NOTE: With so many irons in the fire, the remaining 7 people on the list will be grouped into one remaining article with a paragraph on each one. As important as it is that we not forget the corruption that was exposed and not adequately resolved in 2021, more important is the ongoing corruption that needs to be exposed, interrupted, and addressed in the court of democratic public opinion that’s happening now.
The bronze “third-place” finisher in the competition for the 2021 “Annual Cradle of Corruption Cup” goes to Steven Myers.
Not for any one thing mind you, but for a whole suite of bombastic statements, bully tactics, and brazen betrayals on a range of issues, many of which he passionately stood for and publicly declared with moral certitude on behalf of his caucus, as the most outspoken and animated member of the PC official opposition.
Take the CMT lawsuit for example. Myers and I worked closely together on that file, sharing FOIPP documents and insights. He knew then – as he knows now – that the defense filed by MacLauchlan in the Appeal Court contesting the claims of CMT were and are complete lies – Myers clarified and documented many of those lies contained in the filing in the House during Question Period, but from the minute he was elected, CRICKETS!!! Coward!!
Farmland bank was another BIG betrayal burying some of the best work that I’ve ever done in my life designed to begin a reversal on a range of negative trends affecting farmers, rural communities, and especially the viability of our soil.
If people only knew how excited Myers was about my report when I was writing it and talking to him about it right up to the time I submitted the final copy just before Christmas, 2019. Myers had apparently approached both Paul MacNeil and Andy Walker at the Eastern Graphic a number of times, anxious to do a promotional interview on my “excellent” report, even calling them back several times wondering what the holdup was.
Then Christmas happened.
My report had obviously been read by people who were able to not only kill every shred of enthusiasm for the report in Myers, but charged him with a new mission: bury the report and disparage the work of it’s author, which Myers dutifully did. Whereas quick as a bunny to respond before Christmas, this is what I was facing after Santa’s visit:
Andy Walker told me that early in the New Year he attempted to contact Myers a number of times to do that story that he was chastising the Eastern Graphic for not making more of a priority before Christmas, but could never get a response, and told me he finally gave up trying.
I kept pressuring Myers to have the report made public, and it was finally posted obscurely on the website with no mention of anything by government, but in the end, Myers told Stu Neaty essentially that the problem with my work was it focussed too much on fixing the soil health problem (which it did do, but doing that while also meeting all the requirements of a farmland bank, which I believe is some of the uniqueness and what is exciting about the approach I recommended) and that the Department intended to “start from scratch”.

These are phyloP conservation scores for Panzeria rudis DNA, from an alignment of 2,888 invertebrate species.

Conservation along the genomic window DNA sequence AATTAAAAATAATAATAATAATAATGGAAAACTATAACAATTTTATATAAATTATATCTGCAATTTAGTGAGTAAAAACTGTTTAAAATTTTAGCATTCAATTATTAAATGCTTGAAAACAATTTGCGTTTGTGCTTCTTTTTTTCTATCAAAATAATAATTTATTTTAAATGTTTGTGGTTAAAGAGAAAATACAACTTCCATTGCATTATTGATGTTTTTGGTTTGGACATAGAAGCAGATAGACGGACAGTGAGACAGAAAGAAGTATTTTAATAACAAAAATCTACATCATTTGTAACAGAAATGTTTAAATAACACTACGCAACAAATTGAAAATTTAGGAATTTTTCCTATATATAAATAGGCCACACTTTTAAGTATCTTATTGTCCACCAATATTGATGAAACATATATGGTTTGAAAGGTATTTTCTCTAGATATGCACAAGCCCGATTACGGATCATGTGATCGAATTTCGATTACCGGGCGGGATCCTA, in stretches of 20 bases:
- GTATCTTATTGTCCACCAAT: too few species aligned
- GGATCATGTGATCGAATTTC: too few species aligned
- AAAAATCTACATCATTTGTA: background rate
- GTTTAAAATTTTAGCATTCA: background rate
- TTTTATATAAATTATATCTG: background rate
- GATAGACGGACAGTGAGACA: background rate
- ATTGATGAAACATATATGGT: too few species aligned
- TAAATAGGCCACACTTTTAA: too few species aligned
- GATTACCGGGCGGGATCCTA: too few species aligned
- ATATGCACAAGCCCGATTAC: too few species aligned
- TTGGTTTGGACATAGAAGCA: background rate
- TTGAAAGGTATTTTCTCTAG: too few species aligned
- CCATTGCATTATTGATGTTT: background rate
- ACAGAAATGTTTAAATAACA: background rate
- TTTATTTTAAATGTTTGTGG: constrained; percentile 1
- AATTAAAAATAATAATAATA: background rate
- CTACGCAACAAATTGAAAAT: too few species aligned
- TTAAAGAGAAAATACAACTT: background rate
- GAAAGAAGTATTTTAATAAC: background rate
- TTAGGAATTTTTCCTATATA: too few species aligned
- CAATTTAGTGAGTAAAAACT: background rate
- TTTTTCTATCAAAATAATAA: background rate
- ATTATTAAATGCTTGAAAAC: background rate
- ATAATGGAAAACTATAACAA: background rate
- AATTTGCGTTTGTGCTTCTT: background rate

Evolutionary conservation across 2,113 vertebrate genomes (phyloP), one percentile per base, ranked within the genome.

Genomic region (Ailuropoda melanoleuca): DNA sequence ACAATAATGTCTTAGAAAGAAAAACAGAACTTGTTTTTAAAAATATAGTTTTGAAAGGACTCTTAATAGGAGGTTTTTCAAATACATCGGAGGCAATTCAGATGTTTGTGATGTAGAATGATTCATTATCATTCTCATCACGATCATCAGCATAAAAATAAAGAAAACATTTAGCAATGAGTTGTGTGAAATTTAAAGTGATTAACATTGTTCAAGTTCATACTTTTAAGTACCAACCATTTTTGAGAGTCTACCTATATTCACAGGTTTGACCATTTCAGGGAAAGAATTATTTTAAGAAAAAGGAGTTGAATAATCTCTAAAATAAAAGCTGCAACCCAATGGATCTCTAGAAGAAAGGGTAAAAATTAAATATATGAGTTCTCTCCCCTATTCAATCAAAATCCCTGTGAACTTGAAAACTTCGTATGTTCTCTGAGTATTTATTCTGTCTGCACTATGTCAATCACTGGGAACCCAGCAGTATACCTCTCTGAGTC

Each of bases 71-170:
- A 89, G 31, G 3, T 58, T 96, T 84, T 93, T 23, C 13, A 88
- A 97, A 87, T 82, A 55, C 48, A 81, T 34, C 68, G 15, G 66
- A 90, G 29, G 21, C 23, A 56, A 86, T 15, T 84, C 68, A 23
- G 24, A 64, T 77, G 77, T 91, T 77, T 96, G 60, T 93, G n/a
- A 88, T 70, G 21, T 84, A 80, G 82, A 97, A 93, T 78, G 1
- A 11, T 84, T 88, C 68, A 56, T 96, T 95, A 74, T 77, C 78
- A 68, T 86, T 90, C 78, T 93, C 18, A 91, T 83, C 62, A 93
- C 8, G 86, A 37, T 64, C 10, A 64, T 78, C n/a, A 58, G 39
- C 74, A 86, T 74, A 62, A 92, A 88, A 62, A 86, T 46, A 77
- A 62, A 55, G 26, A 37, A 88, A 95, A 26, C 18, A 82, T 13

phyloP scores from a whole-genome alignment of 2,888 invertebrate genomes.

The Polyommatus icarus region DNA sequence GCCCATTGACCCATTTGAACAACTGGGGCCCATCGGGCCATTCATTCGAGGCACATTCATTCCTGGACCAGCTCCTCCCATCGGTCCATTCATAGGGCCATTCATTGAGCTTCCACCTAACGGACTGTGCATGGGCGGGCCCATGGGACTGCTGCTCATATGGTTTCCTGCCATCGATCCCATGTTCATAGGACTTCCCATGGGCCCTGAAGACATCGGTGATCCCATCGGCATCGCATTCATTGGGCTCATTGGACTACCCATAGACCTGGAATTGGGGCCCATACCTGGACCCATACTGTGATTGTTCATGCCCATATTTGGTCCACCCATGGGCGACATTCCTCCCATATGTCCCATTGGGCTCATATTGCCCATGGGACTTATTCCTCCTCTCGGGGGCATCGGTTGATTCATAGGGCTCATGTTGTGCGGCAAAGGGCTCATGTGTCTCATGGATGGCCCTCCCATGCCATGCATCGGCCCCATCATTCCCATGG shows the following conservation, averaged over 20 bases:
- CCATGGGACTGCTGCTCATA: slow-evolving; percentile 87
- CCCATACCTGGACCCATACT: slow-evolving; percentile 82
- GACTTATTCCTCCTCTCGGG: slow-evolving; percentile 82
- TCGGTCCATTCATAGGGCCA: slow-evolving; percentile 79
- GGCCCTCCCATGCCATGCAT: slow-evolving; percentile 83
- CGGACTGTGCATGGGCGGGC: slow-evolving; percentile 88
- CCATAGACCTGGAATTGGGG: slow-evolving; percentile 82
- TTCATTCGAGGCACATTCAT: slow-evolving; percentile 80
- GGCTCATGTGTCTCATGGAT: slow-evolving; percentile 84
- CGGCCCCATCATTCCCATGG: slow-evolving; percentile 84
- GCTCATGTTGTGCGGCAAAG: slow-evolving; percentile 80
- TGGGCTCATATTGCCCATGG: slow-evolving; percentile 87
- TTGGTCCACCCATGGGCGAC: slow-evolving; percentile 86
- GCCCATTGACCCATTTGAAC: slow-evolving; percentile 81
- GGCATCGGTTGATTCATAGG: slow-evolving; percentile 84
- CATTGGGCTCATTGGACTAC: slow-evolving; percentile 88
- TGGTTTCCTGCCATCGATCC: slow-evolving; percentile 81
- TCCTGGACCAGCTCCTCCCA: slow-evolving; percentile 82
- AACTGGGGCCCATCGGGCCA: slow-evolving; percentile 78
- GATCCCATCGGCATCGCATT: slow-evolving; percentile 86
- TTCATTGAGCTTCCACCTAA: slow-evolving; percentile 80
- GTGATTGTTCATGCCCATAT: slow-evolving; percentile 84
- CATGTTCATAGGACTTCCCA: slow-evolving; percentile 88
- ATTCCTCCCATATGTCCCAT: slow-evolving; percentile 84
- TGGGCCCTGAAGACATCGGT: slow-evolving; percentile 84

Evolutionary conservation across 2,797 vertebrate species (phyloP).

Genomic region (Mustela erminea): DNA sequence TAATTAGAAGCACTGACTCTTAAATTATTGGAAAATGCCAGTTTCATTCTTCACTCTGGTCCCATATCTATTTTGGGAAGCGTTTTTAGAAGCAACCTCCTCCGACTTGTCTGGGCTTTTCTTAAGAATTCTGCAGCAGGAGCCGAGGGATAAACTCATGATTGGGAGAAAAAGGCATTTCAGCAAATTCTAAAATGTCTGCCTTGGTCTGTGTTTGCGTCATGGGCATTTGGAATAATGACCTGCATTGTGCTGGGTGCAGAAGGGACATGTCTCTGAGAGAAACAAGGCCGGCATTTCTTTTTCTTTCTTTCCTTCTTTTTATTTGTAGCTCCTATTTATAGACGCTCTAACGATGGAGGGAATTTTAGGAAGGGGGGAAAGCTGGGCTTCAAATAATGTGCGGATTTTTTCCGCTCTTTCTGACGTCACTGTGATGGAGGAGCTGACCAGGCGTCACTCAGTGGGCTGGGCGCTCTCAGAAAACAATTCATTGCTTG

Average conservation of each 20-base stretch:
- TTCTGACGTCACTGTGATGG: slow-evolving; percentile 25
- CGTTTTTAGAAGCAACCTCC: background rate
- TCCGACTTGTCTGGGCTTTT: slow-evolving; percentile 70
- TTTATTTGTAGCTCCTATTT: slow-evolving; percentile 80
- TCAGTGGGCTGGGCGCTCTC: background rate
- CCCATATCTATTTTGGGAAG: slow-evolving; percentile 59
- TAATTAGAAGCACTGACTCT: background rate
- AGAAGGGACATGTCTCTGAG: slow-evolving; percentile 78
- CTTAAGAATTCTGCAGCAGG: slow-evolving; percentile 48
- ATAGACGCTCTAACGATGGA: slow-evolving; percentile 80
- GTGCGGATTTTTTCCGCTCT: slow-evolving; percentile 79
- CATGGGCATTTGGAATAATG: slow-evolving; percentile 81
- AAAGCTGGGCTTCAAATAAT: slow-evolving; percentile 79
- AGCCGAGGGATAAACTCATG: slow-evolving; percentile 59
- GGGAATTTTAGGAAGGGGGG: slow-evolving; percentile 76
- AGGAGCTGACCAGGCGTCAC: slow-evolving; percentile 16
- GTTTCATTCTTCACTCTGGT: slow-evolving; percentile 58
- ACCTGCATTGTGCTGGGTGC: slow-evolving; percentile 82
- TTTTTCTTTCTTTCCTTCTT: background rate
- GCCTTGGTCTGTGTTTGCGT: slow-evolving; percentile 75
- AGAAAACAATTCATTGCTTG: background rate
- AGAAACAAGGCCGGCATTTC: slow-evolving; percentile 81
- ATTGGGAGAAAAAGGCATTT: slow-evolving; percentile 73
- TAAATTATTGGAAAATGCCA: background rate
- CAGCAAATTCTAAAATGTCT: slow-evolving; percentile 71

In a front-page Guardian article titled, “Amid row over research, P.E.I. land bank ‘in limbo’,” reporter Stu Neatby wrote:
“Myers said that when Arsenault was commissioned to conduct the study in the summer of 2019, the expectation was that the research would focus on the “mechanisms” required for his department to purchase land, as well as possible ways in which a land bank could be funded.
Arsenault’s final report, which was quietly posted online in April, contains nine policy-related recommendations about the establishment of the land bank. But it also contained a larger, systemic critique of large-scale industrial agriculture in P.E.I. The report focused heavily on the need for improvement of soil health to be a key policy objective in the establishment of a land bank.”
There was no “row”….just a betrayal.
Neatby’s article continued:
“Arsenault disputes that the findings of his report were outside the bounds of what was expected at the outset.
He said he met with Premier King in August 2019, along with principal secretary Adam Ross. In this meeting, Arsenault said he told the premier that he would need to extend the timeline and scope of his research.
“I realized two things. One, I had to do a much more significant jurisdictional scan of all the provinces. And I also needed to do a longer overview of soil-related issues in terms of what’s gone on here in the last 20 years,” Arsenault said.
“His words exactly — he looked at Adam and he nodded and he said ‘we’ve got to make sure we do this right,'” he said, referring to King.
Arsenault said Myers’ objections to the report’s wider focus are in contrast to his communication with the minister throughout the fall of 2019.
“It’s absolutely a betrayal of the policy that I gave to Premier King before he became premier and what he publicly said he was going to do,” Arsenault said.”
What a lie! That interview was a memorial for the ideal that the PC government would ever put a Farmland Bank in place – as promised:”